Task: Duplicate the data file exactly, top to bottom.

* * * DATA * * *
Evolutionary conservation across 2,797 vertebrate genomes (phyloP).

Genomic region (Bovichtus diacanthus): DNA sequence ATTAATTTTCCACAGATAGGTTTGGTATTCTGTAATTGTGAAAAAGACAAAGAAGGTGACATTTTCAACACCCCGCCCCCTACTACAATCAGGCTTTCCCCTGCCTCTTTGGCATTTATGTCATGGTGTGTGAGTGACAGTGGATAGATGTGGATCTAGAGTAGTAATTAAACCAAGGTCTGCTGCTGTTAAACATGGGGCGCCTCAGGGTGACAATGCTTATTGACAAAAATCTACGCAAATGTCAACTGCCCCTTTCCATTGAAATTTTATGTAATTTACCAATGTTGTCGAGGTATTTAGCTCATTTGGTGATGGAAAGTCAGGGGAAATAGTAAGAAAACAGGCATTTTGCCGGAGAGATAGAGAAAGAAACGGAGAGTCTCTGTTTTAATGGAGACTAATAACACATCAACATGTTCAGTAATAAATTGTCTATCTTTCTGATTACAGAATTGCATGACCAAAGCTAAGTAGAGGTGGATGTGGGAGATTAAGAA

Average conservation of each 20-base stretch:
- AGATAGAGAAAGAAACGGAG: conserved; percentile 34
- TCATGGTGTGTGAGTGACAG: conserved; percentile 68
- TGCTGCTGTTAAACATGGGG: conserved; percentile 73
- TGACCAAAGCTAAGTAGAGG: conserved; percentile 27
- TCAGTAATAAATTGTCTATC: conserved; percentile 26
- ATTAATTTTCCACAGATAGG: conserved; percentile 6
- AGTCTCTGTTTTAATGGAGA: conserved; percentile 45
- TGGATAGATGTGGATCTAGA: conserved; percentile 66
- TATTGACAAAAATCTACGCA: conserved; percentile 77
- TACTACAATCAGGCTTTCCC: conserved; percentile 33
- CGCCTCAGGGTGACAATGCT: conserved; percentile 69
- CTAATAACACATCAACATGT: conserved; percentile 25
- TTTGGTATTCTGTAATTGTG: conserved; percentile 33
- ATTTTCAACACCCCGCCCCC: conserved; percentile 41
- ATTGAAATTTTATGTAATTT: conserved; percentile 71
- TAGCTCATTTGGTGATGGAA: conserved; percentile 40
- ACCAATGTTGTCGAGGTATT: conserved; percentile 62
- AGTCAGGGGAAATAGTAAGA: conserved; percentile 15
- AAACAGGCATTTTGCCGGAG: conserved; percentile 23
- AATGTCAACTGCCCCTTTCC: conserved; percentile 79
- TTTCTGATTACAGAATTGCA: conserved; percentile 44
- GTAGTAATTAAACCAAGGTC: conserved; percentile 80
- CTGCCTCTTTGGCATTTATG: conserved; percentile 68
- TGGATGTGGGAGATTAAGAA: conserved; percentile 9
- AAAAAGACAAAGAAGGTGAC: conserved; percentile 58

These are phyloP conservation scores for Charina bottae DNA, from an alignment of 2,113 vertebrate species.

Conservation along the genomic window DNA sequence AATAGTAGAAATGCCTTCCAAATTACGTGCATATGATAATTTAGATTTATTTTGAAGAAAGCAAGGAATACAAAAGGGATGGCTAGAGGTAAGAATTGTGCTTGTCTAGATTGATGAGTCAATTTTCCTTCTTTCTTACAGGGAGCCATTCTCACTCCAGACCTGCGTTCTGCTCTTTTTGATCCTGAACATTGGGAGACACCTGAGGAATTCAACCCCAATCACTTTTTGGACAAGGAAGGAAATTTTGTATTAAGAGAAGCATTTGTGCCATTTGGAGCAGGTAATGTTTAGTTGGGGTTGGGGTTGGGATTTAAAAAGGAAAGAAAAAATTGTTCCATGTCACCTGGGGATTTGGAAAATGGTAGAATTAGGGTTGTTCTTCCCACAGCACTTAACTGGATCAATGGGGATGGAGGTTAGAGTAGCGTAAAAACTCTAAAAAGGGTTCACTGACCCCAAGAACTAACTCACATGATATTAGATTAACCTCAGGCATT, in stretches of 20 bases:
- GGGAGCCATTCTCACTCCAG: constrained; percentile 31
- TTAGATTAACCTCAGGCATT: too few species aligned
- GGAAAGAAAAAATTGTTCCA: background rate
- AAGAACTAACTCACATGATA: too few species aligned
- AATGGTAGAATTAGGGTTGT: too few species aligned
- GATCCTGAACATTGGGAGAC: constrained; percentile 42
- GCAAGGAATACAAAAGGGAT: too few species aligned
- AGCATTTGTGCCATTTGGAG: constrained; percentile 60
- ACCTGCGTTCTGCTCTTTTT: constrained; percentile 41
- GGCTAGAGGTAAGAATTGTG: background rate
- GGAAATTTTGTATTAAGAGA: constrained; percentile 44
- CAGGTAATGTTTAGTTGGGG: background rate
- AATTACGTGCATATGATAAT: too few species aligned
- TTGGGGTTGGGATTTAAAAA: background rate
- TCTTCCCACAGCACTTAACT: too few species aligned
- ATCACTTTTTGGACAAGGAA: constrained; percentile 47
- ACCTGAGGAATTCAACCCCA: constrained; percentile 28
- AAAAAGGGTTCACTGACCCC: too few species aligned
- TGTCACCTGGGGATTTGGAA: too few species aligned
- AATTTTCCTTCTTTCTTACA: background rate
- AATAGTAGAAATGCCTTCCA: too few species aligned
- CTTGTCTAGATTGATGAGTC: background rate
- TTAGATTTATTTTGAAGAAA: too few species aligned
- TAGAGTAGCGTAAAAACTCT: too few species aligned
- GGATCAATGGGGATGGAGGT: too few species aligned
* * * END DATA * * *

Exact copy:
Evolutionary conservation across 2,797 vertebrate genomes (phyloP).

Genomic region (Bovichtus diacanthus): DNA sequence ATTAATTTTCCACAGATAGGTTTGGTATTCTGTAATTGTGAAAAAGACAAAGAAGGTGACATTTTCAACACCCCGCCCCCTACTACAATCAGGCTTTCCCCTGCCTCTTTGGCATTTATGTCATGGTGTGTGAGTGACAGTGGATAGATGTGGATCTAGAGTAGTAATTAAACCAAGGTCTGCTGCTGTTAAACATGGGGCGCCTCAGGGTGACAATGCTTATTGACAAAAATCTACGCAAATGTCAACTGCCCCTTTCCATTGAAATTTTATGTAATTTACCAATGTTGTCGAGGTATTTAGCTCATTTGGTGATGGAAAGTCAGGGGAAATAGTAAGAAAACAGGCATTTTGCCGGAGAGATAGAGAAAGAAACGGAGAGTCTCTGTTTTAATGGAGACTAATAACACATCAACATGTTCAGTAATAAATTGTCTATCTTTCTGATTACAGAATTGCATGACCAAAGCTAAGTAGAGGTGGATGTGGGAGATTAAGAA

Average conservation of each 20-base stretch:
- AGATAGAGAAAGAAACGGAG: conserved; percentile 34
- TCATGGTGTGTGAGTGACAG: conserved; percentile 68
- TGCTGCTGTTAAACATGGGG: conserved; percentile 73
- TGACCAAAGCTAAGTAGAGG: conserved; percentile 27
- TCAGTAATAAATTGTCTATC: conserved; percentile 26
- ATTAATTTTCCACAGATAGG: conserved; percentile 6
- AGTCTCTGTTTTAATGGAGA: conserved; percentile 45
- TGGATAGATGTGGATCTAGA: conserved; percentile 66
- TATTGACAAAAATCTACGCA: conserved; percentile 77
- TACTACAATCAGGCTTTCCC: conserved; percentile 33
- CGCCTCAGGGTGACAATGCT: conserved; percentile 69
- CTAATAACACATCAACATGT: conserved; percentile 25
- TTTGGTATTCTGTAATTGTG: conserved; percentile 33
- ATTTTCAACACCCCGCCCCC: conserved; percentile 41
- ATTGAAATTTTATGTAATTT: conserved; percentile 71
- TAGCTCATTTGGTGATGGAA: conserved; percentile 40
- ACCAATGTTGTCGAGGTATT: conserved; percentile 62
- AGTCAGGGGAAATAGTAAGA: conserved; percentile 15
- AAACAGGCATTTTGCCGGAG: conserved; percentile 23
- AATGTCAACTGCCCCTTTCC: conserved; percentile 79
- TTTCTGATTACAGAATTGCA: conserved; percentile 44
- GTAGTAATTAAACCAAGGTC: conserved; percentile 80
- CTGCCTCTTTGGCATTTATG: conserved; percentile 68
- TGGATGTGGGAGATTAAGAA: conserved; percentile 9
- AAAAAGACAAAGAAGGTGAC: conserved; percentile 58

These are phyloP conservation scores for Charina bottae DNA, from an alignment of 2,113 vertebrate species.

Conservation along the genomic window DNA sequence AATAGTAGAAATGCCTTCCAAATTACGTGCATATGATAATTTAGATTTATTTTGAAGAAAGCAAGGAATACAAAAGGGATGGCTAGAGGTAAGAATTGTGCTTGTCTAGATTGATGAGTCAATTTTCCTTCTTTCTTACAGGGAGCCATTCTCACTCCAGACCTGCGTTCTGCTCTTTTTGATCCTGAACATTGGGAGACACCTGAGGAATTCAACCCCAATCACTTTTTGGACAAGGAAGGAAATTTTGTATTAAGAGAAGCATTTGTGCCATTTGGAGCAGGTAATGTTTAGTTGGGGTTGGGGTTGGGATTTAAAAAGGAAAGAAAAAATTGTTCCATGTCACCTGGGGATTTGGAAAATGGTAGAATTAGGGTTGTTCTTCCCACAGCACTTAACTGGATCAATGGGGATGGAGGTTAGAGTAGCGTAAAAACTCTAAAAAGGGTTCACTGACCCCAAGAACTAACTCACATGATATTAGATTAACCTCAGGCATT, in stretches of 20 bases:
- GGGAGCCATTCTCACTCCAG: constrained; percentile 31
- TTAGATTAACCTCAGGCATT: too few species aligned
- GGAAAGAAAAAATTGTTCCA: background rate
- AAGAACTAACTCACATGATA: too few species aligned
- AATGGTAGAATTAGGGTTGT: too few species aligned
- GATCCTGAACATTGGGAGAC: constrained; percentile 42
- GCAAGGAATACAAAAGGGAT: too few species aligned
- AGCATTTGTGCCATTTGGAG: constrained; percentile 60
- ACCTGCGTTCTGCTCTTTTT: constrained; percentile 41
- GGCTAGAGGTAAGAATTGTG: background rate
- GGAAATTTTGTATTAAGAGA: constrained; percentile 44
- CAGGTAATGTTTAGTTGGGG: background rate
- AATTACGTGCATATGATAAT: too few species aligned
- TTGGGGTTGGGATTTAAAAA: background rate
- TCTTCCCACAGCACTTAACT: too few species aligned
- ATCACTTTTTGGACAAGGAA: constrained; percentile 47
- ACCTGAGGAATTCAACCCCA: constrained; percentile 28
- AAAAAGGGTTCACTGACCCC: too few species aligned
- TGTCACCTGGGGATTTGGAA: too few species aligned
- AATTTTCCTTCTTTCTTACA: background rate
- AATAGTAGAAATGCCTTCCA: too few species aligned
- CTTGTCTAGATTGATGAGTC: background rate
- TTAGATTTATTTTGAAGAAA: too few species aligned
- TAGAGTAGCGTAAAAACTCT: too few species aligned
- GGATCAATGGGGATGGAGGT: too few species aligned